Russian politics and security analysts expressed skepticism Wednesday about claims that Russian intelligence collected information and compromising video of President-elect Donald Trump.
“It does seem quite extraordinary in many ways and frankly hard to fully credit,” says Mark Galeotti, senior researcher at the Institute of International Relations in Prague. “Not because necessarily some of the individual allegations might not be true; but, the sense that any one individual could have gathered all this material.”
Information about the material, which remains unsubstantiated, was allegedly collected by a former British intelligence agent working for a private company. He allegedly handed it over to U.S. intelligence officials who passed it on to Trump as well as President Barack Obama last week.
Media reports say it involved a hidden camera and sex tape made at a hotel room in Moscow when Trump visited in 2013 as well as alleged contacts between Trump’s advisers and Russian officials.
Trump denied the existence of any such tape and was quick to dismiss the claims and implication that Russia could be using any compromising information against him.
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Kremlin spokesman Dmitry Peskov on Wednesday called the allegations “pulp fiction” and an attempt to harm bilateral ties. He denied Russia collected compromising material on anyone.
“It’s just the nature of the game,” says Galeotti. “You collect everything you can in the hope it will be useful. You deny everything you possibly can deny if and when it comes to light.”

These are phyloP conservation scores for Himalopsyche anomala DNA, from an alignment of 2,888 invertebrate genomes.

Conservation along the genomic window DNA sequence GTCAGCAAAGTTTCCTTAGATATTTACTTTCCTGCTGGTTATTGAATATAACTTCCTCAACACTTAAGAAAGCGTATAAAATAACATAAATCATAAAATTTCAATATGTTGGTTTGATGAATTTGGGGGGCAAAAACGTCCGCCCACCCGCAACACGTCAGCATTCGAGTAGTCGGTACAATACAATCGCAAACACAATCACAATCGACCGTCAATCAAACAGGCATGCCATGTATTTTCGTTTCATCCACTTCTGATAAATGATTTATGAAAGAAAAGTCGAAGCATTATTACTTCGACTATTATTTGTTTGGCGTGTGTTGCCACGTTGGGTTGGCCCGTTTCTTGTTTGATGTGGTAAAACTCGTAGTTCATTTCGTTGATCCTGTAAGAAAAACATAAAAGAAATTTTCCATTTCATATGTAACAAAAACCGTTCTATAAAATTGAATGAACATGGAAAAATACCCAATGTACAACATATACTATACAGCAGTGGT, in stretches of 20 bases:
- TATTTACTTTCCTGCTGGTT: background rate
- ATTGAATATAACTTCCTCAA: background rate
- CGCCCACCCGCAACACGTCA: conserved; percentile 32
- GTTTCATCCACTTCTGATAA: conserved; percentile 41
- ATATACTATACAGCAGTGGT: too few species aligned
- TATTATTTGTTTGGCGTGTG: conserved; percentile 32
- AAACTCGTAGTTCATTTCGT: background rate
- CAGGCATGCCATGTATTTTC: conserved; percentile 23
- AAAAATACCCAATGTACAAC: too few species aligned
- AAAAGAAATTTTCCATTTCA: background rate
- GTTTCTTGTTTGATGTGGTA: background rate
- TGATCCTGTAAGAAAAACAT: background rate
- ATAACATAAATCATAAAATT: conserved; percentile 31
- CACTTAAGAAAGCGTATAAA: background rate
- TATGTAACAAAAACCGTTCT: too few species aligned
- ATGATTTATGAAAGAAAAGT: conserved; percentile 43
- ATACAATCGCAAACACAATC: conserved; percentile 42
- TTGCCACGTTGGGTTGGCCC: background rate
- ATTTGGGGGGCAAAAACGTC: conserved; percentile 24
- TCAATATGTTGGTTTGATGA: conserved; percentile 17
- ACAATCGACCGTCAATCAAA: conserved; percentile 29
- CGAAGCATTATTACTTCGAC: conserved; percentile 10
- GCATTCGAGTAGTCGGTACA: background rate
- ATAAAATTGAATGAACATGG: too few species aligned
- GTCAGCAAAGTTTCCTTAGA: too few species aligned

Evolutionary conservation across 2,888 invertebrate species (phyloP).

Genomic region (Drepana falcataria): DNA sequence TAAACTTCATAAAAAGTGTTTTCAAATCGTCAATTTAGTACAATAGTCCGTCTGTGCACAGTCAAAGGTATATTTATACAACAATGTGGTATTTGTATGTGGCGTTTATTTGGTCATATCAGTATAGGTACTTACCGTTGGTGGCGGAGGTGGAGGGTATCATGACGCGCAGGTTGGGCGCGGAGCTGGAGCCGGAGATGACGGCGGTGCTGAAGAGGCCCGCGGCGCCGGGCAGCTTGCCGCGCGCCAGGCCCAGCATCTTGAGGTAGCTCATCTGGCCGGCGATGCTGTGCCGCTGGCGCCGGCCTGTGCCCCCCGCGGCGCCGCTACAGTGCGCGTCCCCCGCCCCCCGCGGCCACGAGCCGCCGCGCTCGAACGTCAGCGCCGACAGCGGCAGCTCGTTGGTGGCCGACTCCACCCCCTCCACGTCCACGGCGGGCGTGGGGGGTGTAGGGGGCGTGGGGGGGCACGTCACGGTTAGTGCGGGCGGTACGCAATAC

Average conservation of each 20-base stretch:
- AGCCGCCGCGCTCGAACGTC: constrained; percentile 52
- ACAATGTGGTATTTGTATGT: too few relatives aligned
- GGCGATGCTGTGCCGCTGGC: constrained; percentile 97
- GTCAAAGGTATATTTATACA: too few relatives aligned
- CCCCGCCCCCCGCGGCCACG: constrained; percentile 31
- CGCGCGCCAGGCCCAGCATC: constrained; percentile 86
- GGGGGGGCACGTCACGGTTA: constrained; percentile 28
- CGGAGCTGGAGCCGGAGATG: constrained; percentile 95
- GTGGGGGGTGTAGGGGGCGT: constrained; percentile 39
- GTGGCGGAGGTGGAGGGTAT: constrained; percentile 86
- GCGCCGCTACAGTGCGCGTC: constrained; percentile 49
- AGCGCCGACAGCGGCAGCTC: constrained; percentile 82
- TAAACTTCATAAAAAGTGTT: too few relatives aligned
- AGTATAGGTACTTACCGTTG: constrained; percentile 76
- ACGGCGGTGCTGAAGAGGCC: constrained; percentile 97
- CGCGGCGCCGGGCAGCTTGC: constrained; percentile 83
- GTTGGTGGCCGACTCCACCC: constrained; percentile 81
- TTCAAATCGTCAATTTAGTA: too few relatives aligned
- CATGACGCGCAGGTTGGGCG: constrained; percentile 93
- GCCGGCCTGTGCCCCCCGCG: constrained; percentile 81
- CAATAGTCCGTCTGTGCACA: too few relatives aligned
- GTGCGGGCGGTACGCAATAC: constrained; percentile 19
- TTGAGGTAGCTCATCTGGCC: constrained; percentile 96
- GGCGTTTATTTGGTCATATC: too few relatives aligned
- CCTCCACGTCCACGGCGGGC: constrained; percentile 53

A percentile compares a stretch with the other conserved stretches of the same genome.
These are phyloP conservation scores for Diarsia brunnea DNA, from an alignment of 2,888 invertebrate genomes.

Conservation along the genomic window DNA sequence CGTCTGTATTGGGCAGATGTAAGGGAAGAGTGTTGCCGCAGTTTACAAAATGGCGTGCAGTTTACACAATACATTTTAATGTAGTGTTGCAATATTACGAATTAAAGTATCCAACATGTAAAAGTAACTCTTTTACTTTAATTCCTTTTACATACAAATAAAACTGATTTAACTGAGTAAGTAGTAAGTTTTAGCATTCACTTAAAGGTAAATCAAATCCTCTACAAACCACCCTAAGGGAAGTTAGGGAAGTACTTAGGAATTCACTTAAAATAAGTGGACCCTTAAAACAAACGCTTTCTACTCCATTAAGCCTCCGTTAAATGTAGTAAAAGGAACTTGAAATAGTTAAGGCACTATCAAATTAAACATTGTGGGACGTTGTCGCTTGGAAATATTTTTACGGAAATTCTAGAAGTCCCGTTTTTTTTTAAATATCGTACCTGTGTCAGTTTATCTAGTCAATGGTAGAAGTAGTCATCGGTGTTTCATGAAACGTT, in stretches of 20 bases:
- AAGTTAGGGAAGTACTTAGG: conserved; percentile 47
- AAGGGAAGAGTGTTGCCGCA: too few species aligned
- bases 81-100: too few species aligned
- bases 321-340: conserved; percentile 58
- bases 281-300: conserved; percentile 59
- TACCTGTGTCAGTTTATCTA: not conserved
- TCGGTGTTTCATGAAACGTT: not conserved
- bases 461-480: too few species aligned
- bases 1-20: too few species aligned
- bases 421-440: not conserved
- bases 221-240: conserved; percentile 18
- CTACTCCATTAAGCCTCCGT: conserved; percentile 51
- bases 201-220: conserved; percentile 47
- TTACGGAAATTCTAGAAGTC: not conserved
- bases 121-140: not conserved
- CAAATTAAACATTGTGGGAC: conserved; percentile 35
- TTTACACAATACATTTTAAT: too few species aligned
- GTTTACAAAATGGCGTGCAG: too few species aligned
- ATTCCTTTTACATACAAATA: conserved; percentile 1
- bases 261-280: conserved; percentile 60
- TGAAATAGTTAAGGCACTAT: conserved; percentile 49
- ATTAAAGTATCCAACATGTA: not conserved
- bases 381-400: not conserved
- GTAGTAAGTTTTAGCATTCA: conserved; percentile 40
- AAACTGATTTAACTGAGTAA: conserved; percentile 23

Russia’s state television Channel One said the allegations were an attempt by what it called "Democrat-leaning U.S. media" to complicate the life of President-elect Trump.
Russian officials and state media have been demonizing the outgoing administration of President Barack Obama and raising hopes of better relations with the United States under a Russia-friendly Trump administration.
On the streets of Moscow, Russians echoed that line. “I think it is not true,” said 25-year-old import-export manager Denis. “I support the official version of the Kremlin. We don’t need this. We want normal relations between our countries.”
“I think they try to provoke us, but I do not understand why,” 29-year-old engineer Takhir told VOA.
“I guess that it’s based more on political conjecture than on any facts,” said Russian political analyst Yevgeny Minchenko. “And, I guess it’s not very good for the democracy in the U.S., but, at the same time, I would say the American political system is quite flexible. I do believe in democracy in the U.S. and I guess it can handle it.”
The first page of the Joint Analysis Report narrative by the Department of Homeland Security and federal Bureau of Investigation and released on Dec. 29, 2016.
Some of the allegations leaked from the report, just hours ahead of Trump’s first press conference after being elected, had been circulating over the last year as rumors.
The timing of the U.S. intelligence agencies' handing over the information to Trump, just days ahead of his inauguration as president, raised questions among some as to whether this could be a degree of payback for the president-elect’s disparaging remarks about the agencies.
“The very fact that precisely given such a sort of strong level of support by the intelligence community, that clearly has felt stung by Trump’s lack of respect for them and their judgments does seem potentially indicative of some kind of connection,” says Galeotti.
The real damage from the unsubstantiated allegations, notes Galeotti, is not likely to be against Russia or Trump but a further divide between supporters and detractors of the president-elect.
Ricardo Marquina Montañana, Olga Pavlova contributed to this report